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Jacques HIMPENS

Hôpital Universitaire St Pierre
Brussels, Belgium
MD
1.7K like
99.1K views
29 comments
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Single incision transumbilical laparoscopic left hepatic lobectomy
Background: Single-incision laparoscopy (SIL) recently gained interest mainly to improve the cosmetic outcomes. This video shows a patient submitted to left hepatic lobectomy by transumbilical SIL.

Video: A 24 year-old woman with a BMI of 24.4 kg/m2 consulted for a hydatid cyst of the II-III hepatic segments. Preoperative work-up showed a hepatic hydatid cyst of the segment III, partially involving the segment II. A transumbilical SIL was performed using an 11mm trocar for a 10mm, standard length, 30-degree scope, and a curved grasping forceps, and Ligasure V. At the end of the resection, a custom-made plastic bag was inserted in the abdomen through the 11mm trocar, and the specimen was morcellated at the umbilicus inside it without tearing.

Results: No conversion to open surgery or additional trocars were necessary. Total operative time was 114 minutes and laparoscopic time 96 minutes. Final umbilical incision length was 20mm. The patient’s pain medication could be kept low and the patient was discharged on the 5th postoperative day. After 6 months, the patient was well with no visible scar.

Conclusion: Left hepatic lobectomy for benign lesions can safely be performed through transumbilical SIL. In the absence of malignancy, the final incision length can be kept minimal.
G Dapri, V Donckier, J Himpens, GB Cadière
Surgical intervention
7 years ago
2688 views
24 likes
2 comments
05:12
Single incision transumbilical laparoscopic left hepatic lobectomy
Background: Single-incision laparoscopy (SIL) recently gained interest mainly to improve the cosmetic outcomes. This video shows a patient submitted to left hepatic lobectomy by transumbilical SIL.

Video: A 24 year-old woman with a BMI of 24.4 kg/m2 consulted for a hydatid cyst of the II-III hepatic segments. Preoperative work-up showed a hepatic hydatid cyst of the segment III, partially involving the segment II. A transumbilical SIL was performed using an 11mm trocar for a 10mm, standard length, 30-degree scope, and a curved grasping forceps, and Ligasure V. At the end of the resection, a custom-made plastic bag was inserted in the abdomen through the 11mm trocar, and the specimen was morcellated at the umbilicus inside it without tearing.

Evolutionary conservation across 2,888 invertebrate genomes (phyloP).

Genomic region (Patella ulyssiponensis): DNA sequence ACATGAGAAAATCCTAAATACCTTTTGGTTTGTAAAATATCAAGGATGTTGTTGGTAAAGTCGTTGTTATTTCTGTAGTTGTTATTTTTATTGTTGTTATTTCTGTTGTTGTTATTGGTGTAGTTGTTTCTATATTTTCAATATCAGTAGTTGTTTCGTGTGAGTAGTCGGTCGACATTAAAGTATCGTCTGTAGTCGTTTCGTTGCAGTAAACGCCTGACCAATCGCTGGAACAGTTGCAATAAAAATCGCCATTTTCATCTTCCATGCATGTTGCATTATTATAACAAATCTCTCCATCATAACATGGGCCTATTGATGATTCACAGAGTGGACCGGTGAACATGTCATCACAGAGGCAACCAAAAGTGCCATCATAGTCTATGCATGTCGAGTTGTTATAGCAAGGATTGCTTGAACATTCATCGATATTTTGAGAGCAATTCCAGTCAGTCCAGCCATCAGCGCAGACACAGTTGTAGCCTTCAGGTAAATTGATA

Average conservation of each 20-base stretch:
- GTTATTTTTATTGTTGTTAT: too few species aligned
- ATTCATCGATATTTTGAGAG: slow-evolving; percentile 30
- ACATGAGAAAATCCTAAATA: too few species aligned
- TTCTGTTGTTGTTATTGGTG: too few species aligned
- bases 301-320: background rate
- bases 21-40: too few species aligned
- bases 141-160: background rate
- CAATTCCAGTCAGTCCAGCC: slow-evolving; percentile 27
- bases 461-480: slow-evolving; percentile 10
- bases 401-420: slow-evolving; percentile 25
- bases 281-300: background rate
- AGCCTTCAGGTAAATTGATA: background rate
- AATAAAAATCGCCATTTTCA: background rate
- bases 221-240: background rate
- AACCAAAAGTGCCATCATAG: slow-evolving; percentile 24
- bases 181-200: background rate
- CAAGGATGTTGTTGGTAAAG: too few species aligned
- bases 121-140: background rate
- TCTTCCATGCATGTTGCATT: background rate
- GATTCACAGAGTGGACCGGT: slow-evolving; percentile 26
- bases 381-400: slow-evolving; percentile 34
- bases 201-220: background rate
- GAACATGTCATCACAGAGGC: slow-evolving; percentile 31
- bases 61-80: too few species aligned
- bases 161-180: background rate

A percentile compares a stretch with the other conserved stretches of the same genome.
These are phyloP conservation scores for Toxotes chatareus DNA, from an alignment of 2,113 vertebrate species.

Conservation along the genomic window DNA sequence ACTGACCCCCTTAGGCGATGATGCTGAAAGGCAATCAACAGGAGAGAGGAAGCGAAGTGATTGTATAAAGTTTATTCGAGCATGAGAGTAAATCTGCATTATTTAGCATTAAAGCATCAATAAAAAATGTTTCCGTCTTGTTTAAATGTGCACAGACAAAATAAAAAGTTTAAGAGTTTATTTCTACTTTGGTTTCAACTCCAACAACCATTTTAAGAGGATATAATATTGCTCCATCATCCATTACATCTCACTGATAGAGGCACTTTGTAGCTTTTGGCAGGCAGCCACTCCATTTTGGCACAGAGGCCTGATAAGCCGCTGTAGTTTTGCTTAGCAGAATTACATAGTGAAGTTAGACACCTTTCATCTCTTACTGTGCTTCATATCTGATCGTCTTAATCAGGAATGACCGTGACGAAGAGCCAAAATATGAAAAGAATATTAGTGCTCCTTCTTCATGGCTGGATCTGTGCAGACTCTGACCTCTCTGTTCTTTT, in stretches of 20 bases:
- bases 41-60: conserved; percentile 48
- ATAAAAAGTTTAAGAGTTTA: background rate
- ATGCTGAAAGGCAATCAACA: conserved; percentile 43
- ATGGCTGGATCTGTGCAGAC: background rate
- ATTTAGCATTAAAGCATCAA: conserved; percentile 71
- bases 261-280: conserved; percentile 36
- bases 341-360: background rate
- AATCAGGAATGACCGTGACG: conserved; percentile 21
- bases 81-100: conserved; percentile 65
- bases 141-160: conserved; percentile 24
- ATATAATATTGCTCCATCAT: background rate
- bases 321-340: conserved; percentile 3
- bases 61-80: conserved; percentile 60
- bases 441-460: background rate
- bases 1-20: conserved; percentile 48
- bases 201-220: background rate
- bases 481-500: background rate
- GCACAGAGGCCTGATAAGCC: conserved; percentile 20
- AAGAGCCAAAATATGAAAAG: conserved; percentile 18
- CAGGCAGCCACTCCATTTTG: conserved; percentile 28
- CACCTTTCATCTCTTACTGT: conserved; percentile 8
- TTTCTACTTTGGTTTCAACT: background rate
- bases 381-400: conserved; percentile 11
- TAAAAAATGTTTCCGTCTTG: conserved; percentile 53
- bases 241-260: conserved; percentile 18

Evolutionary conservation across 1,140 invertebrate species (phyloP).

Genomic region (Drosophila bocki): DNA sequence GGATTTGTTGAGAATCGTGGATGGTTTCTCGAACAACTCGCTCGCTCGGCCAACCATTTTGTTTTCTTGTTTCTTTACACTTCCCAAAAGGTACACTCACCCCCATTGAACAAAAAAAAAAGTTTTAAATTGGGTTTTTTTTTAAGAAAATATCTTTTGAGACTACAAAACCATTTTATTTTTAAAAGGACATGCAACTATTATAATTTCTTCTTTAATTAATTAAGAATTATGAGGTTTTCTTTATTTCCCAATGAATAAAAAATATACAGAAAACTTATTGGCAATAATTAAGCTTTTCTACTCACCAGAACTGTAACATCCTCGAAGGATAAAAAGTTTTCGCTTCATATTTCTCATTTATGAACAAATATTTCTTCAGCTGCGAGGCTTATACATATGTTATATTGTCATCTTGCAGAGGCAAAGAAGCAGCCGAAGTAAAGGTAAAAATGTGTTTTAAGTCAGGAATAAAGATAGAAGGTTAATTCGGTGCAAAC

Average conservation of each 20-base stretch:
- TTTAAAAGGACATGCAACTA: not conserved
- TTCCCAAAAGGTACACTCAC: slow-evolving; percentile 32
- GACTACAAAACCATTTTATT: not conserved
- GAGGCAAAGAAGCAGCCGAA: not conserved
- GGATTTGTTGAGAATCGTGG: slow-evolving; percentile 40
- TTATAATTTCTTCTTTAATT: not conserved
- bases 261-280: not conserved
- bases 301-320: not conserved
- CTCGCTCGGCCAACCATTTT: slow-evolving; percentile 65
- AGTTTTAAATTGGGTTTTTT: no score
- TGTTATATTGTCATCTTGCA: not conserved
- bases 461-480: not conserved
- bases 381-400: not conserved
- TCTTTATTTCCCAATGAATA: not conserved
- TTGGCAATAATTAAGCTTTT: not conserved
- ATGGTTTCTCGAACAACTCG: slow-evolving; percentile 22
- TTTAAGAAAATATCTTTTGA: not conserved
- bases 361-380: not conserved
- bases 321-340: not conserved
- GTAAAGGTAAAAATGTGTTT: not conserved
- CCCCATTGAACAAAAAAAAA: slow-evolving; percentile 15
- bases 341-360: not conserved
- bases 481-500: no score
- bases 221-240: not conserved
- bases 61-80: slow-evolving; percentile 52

Results: No conversion to open surgery or additional trocars were necessary. Total operative time was 114 minutes and laparoscopic time 96 minutes. Final umbilical incision length was 20mm. The patient’s pain medication could be kept low and the patient was discharged on the 5th postoperative day. After 6 months, the patient was well with no visible scar.

Conclusion: Left hepatic lobectomy for benign lesions can safely be performed through transumbilical SIL. In the absence of malignancy, the final incision length can be kept minimal.
Transumbilical single-access perforated gastric ulcer repair
Background: Single-access laparoscopy (SAL) can be proposed in patients presenting peritonitis both for diagnosis and treatment. This video shows a transumbilical SAL performed for perforated gastric ulcer.

Video: A 30 year-old woman with a body mass index of 22.9 kg/m2 was admitted to the emergency room for diffuse abdominal pain. Preoperative work-up showed a pneumoperitoneum, hence a SAL was proposed to the patient. The procedure was performed using a standard 11mm reusable trocar for a 10mm, standard length, 30-degree scope, and curved reusable instruments inserted transumbilically without trocars. The cavity exploration showed a perforated gastric ulcer at the anterior surface of the prepyloric area. A suture repair, omentoplasty and lavage of the cavity was performed.

Results: No conversion to open surgery or additional trocars were necessary. Total operative time was 108 minutes and laparoscopic time 86 minutes. Final umbilical incision length was 15mm. The patient’s pain medication could be kept low and the patient was allowed to be discharged on the 5th postoperative day. After 6 months, the patient was well with no visible umbilical scar.

Conclusion: Transumbilical SAL can be proposed in selected patients for suspicion of perforated gastric ulcer, with the main advantage of cosmetic result.
G Dapri, J Himpens, GB Cadière
Surgical intervention
7 years ago
3822 views
50 likes
2 comments
05:17
Transumbilical single-access perforated gastric ulcer repair
Background: Single-access laparoscopy (SAL) can be proposed in patients presenting peritonitis both for diagnosis and treatment. This video shows a transumbilical SAL performed for perforated gastric ulcer.

Video: A 30 year-old woman with a body mass index of 22.9 kg/m2 was admitted to the emergency room for diffuse abdominal pain. Preoperative work-up showed a pneumoperitoneum, hence a SAL was proposed to the patient. The procedure was performed using a standard 11mm reusable trocar for a 10mm, standard length, 30-degree scope, and curved reusable instruments inserted transumbilically without trocars. The cavity exploration showed a perforated gastric ulcer at the anterior surface of the prepyloric area. A suture repair, omentoplasty and lavage of the cavity was performed.

Results: No conversion to open surgery or additional trocars were necessary. Total operative time was 108 minutes and laparoscopic time 86 minutes. Final umbilical incision length was 15mm. The patient’s pain medication could be kept low and the patient was allowed to be discharged on the 5th postoperative day. After 6 months, the patient was well with no visible umbilical scar.